There are many resources in the marketplace to help entrepreneurs develop a physical product. Before I go through some of them, it's important to emphasize a key element in developing a product that is often overlooked.
Here's the scenario: You come up with what you think is the next big idea or solution either through a personal experience or something you've noted as a common problem. Your impulses are telling you to start building it but you're likely missing a key element: the marketing strategy.
Whatever you build should be tailored to a specific marketing strategy. Too many startups waste so much time, energy and money in developing a product that they can never monetize.
What you really need is the advice and guidance from someone who has done what are you are planning to do. Search sites such as LinkedIn and create a wish list of seasoned veterans in your industry that you think may be able to help you and become an advisor for your company.
Related: Three Steps to Finding a Business Mentor
Once you have your list, go through your professional and social networks to identify common connections for an introduction. If you can't seem to find one, then you'll have to try calling or emailing cold. When you do this, don't just pitch your product but rather discuss how you can work together on something that can be a game changer in the marketplace. You may even need to attend a few conferences that you know or think they may be attending.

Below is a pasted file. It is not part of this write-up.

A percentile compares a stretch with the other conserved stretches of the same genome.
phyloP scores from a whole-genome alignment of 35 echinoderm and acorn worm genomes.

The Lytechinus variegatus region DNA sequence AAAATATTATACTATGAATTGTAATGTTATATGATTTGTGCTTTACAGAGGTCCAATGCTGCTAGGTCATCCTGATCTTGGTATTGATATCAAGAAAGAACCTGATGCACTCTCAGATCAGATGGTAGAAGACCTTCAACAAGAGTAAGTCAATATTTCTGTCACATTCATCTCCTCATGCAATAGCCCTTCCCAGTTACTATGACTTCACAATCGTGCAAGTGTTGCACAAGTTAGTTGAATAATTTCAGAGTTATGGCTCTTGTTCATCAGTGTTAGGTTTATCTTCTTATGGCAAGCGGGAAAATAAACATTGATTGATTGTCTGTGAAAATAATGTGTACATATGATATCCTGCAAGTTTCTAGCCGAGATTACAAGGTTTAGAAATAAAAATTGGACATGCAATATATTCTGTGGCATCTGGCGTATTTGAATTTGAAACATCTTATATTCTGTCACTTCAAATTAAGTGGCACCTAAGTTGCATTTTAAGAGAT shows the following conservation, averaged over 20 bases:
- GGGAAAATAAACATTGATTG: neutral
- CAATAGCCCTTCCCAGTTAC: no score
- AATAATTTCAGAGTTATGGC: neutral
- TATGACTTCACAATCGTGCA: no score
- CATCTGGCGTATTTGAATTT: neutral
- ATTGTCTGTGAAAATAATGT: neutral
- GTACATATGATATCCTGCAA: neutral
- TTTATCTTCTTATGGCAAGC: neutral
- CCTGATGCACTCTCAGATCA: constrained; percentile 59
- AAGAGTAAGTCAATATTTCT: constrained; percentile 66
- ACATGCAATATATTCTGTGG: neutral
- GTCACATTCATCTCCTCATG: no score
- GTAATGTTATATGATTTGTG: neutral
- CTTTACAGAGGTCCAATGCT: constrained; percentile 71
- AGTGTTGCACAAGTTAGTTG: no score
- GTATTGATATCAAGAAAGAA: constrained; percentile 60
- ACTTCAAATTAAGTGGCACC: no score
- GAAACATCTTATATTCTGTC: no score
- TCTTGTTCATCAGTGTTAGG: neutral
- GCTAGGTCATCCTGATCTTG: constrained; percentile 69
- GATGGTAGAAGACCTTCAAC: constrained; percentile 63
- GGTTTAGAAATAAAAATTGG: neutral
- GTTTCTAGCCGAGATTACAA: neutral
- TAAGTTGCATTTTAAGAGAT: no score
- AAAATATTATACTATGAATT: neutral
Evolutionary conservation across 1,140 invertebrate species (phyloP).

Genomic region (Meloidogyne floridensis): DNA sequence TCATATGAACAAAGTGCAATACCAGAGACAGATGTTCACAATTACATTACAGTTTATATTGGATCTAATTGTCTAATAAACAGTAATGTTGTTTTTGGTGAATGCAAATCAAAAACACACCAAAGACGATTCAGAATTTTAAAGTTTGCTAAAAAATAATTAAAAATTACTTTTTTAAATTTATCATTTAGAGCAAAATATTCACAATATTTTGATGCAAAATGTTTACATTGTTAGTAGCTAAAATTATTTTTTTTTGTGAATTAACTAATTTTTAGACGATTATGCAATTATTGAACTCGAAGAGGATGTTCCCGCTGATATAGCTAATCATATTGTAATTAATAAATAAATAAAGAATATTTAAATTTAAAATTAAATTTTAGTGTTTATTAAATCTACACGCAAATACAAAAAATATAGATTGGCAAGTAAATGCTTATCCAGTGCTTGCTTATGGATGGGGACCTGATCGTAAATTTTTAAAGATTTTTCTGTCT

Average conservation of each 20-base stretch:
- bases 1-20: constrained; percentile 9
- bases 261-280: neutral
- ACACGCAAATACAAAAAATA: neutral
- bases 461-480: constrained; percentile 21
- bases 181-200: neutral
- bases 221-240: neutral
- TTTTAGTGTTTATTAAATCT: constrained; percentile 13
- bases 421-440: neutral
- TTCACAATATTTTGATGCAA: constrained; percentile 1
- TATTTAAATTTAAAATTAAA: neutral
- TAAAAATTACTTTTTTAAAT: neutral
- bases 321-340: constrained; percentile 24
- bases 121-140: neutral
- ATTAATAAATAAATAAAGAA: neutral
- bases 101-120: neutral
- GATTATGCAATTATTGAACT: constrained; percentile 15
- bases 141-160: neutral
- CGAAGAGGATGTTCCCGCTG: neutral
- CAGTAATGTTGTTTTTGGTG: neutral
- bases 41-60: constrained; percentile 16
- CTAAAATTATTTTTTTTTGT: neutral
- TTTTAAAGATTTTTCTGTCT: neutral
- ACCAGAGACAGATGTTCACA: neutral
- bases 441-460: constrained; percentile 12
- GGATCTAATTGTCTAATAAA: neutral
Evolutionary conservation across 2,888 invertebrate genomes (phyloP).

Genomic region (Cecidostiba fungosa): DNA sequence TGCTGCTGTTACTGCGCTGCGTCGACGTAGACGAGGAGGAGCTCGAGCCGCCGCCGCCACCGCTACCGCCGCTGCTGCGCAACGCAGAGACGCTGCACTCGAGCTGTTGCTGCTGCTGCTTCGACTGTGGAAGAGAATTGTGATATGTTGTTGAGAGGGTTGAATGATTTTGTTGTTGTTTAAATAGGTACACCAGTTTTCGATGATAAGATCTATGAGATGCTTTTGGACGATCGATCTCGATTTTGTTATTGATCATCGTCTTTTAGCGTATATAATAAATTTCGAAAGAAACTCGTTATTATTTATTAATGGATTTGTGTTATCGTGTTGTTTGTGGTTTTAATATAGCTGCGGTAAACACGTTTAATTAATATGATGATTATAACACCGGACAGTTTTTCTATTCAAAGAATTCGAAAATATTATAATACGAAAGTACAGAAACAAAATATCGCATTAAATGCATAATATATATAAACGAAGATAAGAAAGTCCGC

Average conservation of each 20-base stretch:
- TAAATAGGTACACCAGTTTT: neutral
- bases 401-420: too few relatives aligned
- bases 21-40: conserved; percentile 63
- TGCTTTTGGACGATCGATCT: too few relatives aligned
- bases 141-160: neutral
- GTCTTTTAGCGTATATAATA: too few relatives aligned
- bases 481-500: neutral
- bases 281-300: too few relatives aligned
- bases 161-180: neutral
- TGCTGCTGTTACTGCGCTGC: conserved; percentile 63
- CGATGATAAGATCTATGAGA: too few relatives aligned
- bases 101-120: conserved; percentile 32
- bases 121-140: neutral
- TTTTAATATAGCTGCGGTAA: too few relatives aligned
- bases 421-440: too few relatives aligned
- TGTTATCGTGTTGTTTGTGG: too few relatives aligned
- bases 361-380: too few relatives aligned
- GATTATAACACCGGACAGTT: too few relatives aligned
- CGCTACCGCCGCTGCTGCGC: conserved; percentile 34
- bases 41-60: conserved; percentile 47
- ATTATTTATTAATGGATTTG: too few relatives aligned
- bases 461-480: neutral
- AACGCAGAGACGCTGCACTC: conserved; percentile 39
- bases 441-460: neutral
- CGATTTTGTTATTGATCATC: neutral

While it does seem like every day there is a new technology incubator popping up, there are still several incubator and accelerator programs for companies that sell physical products. I would recommend going through the directory listed on the National Business Incubation Association.
You can also utilize several other nonprofit resources such as the SCORE association comprised of 11,500 volunteer business counselors throughout the country. It's a free resource and fairly easy to book an appointment with one of the local mentors. Another resource is the Small Business Development Centers that have mentors and workshops to help with product development.
Related: How Can I Make the Most of a Mentor Relationship? (Video)
Ryan Himmel, CPA and registered securities analyst, is the founder and CEO of BIDaWIZ.com, a professional network for small businesses and entrepreneurs to obtain trusted advice and services from a team of CPAs, Enrolled Agents, Financial Planners & Tax Attorneys. His team provides answers to the many finance and tax questions that small businesses encounter every day. Ryan has been quoted in The Wall Street Journal, Forbes, Fox Business and Crain's New York, among other publications. Ryan also regularly contributes to the community with his finance and tax blog.